Gruden 'a little depressed' by his Raiders 
8:25 PM
Art Spander in Jon Gruden, NFL, Oakland Raiders, articles, football


ALAMEDA, Calif.-Monday, Monday. A song from the 1960s A day on which Jon Gruden would give us his take from the ESPN booth. He analyzed; he chuckled. He had the best of all possible worlds.

Now Gruden has returned to coaching, coming back to the Oakland Raiders. Now, at this Monday, there are no chuckles. Now there are only losses and heartache.


"I really haven't thought about much," was his comment, when asked about giving up a home game so the Raiders on Sunday could play in London. "Obviously I'm a little depressed today."


It's hard to think of Gruden as depressed.  He was always so upbeat, so buoyant, so eager to make everyone watching him or listening to him appreciate the nuances of football, to grasp what separates one player from another, one team from another.


But the Raiders, Jon Gruden's Raiders, are 1-4, and have a game overseas against the Seattle Seahawks, who may be 2-3 but played well against the unbeaten Rams-or at least better than the Raiders did against the Chargers.


You can sympathize with Gruden, whose quarterback seems to be regressing and whose former best defensive player is on the Chicago Bears.  Or you can shrug and point out no one forced Jon to leave his happy ESPN home. All this pain, this little depression, is self-inflicted.


Gruden understands where he is, even if he doesn't quite understand how he got there. Derek Carr throwing an interception on first and goal from the Chargers one? What, are you crazy?


The Raiders trailed, 20-3, at the time (They would lose, 26-10). The play wasn't decisive. It was disheartening. It was what has happened to the Raiders, a mistake when they could not afford one.


When he was broadcasting, everything went right for Gruden. A slip-up, say calling the wrong first name, was correctable with an apology. But you can't apologize when the decision is to throw on first and yard and the ball is picked off-and you have Marshawn Lynch willing and able and showing disdain for the call by tearing off his helmet.


You only can try to explain, which on this Monday is what Gruden did.


"I don't want to see anybody get upset," said Gruden, certainly including himself. "I want everybody to be happy. It won't be the last pass I call on first and goal either. I think it's best to throw down there."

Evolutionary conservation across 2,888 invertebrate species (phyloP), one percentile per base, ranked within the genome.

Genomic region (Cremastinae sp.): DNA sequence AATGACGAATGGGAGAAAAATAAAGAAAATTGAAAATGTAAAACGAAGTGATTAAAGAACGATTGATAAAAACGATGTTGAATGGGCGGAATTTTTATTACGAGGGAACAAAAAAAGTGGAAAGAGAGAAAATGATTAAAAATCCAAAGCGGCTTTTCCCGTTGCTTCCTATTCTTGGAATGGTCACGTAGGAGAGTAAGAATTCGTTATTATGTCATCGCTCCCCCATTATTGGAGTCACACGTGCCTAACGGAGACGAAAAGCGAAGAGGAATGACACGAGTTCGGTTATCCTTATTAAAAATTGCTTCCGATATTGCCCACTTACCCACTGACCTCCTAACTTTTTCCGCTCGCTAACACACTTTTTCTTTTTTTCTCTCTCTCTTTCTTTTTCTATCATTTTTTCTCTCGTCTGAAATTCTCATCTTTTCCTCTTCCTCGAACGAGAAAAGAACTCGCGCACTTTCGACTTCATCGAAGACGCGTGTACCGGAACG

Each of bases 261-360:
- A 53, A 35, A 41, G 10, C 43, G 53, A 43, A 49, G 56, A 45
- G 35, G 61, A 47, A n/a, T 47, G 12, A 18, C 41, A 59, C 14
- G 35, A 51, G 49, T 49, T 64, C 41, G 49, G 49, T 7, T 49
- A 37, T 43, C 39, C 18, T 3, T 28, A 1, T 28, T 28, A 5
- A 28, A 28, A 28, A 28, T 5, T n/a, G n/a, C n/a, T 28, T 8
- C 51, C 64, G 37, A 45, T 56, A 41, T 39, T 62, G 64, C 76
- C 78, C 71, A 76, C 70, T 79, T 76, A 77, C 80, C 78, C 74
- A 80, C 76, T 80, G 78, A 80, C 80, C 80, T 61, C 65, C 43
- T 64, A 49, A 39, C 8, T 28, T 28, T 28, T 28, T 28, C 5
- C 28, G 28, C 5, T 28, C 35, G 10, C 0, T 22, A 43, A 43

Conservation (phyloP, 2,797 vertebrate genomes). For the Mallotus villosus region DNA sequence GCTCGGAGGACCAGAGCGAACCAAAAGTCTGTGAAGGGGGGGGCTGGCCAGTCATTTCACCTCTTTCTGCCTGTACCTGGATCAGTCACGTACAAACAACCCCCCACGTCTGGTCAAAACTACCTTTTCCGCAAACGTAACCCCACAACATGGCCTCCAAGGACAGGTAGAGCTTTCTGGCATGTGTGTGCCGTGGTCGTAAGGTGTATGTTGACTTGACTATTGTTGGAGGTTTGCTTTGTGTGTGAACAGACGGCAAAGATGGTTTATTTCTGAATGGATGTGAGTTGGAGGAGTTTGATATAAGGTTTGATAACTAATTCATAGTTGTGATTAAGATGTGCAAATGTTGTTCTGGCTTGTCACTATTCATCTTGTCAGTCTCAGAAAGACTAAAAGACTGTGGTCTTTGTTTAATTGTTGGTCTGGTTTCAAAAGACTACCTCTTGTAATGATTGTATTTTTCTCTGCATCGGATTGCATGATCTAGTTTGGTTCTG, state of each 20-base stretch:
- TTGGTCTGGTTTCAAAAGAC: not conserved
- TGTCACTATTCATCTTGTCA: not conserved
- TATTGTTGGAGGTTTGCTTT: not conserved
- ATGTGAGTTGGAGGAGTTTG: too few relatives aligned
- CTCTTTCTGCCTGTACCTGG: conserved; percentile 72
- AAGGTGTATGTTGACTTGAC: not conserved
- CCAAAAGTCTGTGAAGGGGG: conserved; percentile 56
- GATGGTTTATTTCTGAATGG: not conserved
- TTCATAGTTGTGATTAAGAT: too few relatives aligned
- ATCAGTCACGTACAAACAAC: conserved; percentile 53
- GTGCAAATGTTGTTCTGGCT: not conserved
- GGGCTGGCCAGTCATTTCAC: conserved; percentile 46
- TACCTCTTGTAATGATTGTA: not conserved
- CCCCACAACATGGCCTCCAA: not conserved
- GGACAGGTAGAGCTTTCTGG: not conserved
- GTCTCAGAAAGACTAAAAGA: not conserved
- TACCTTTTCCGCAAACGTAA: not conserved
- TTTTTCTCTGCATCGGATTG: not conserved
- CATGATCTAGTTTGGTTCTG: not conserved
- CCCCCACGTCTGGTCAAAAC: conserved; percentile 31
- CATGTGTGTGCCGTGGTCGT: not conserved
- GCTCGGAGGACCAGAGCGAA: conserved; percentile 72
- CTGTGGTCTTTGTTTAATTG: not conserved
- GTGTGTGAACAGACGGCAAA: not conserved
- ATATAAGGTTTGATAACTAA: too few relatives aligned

Uh, Jon, that Super Bowl, XLIX, when Seahawks coach Pete Carroll called a pass from the one, and it was intercepted by New England? Remember?  Marshawn Lynch was ignored on that play too. Fortunately this wasn't quite as important.


"I regret it was intercepted," said a self-effacing Gruden. "Turns out to be a terrible call. But we were down 20-3. Melvin Ingram is their middle linebacker in a jam front, and I wanted to throw a play-action pass on the one-foot line. My opinion is it shouldn't have been intercepted."


OK. He still sounds like the ESPN analyst with that remark.


"We shouldn't do that," Gruden confirmed. "But we did. Lynch is frustrated. (Gruden) threw my visor and my headset. So I think we have a lot in common."


Throwing equipment is permitted. Throwing away a chance to score is not. Coaches as players are imperfect. If you listen to a coaching headset during a game, there is anger and obscenities. The situation seems chaotic. And there's no director back in the production truck offering advice.


Gruden was asked if five games into his return to coaching the job is taking a toll on him. The answer wasn't necessarily the whole truth and nothing but.  Nobody's going to concede, "Hey, I shouldn't have taken the job," after only a few weeks.


"No, I just don't like to lose," was Gruden's response. "I think we have work to do. There's not enough time in the day to do it. I'm depressed. I'm tired. I want to win. I want to do better. We have to get back to work here."


What they really to do in Jon Gruden's first year back is have some success. It's a tough business Jon. But you knew that, didn't you?


Article originally appeared on Art Spander (
See website for complete article licensing information.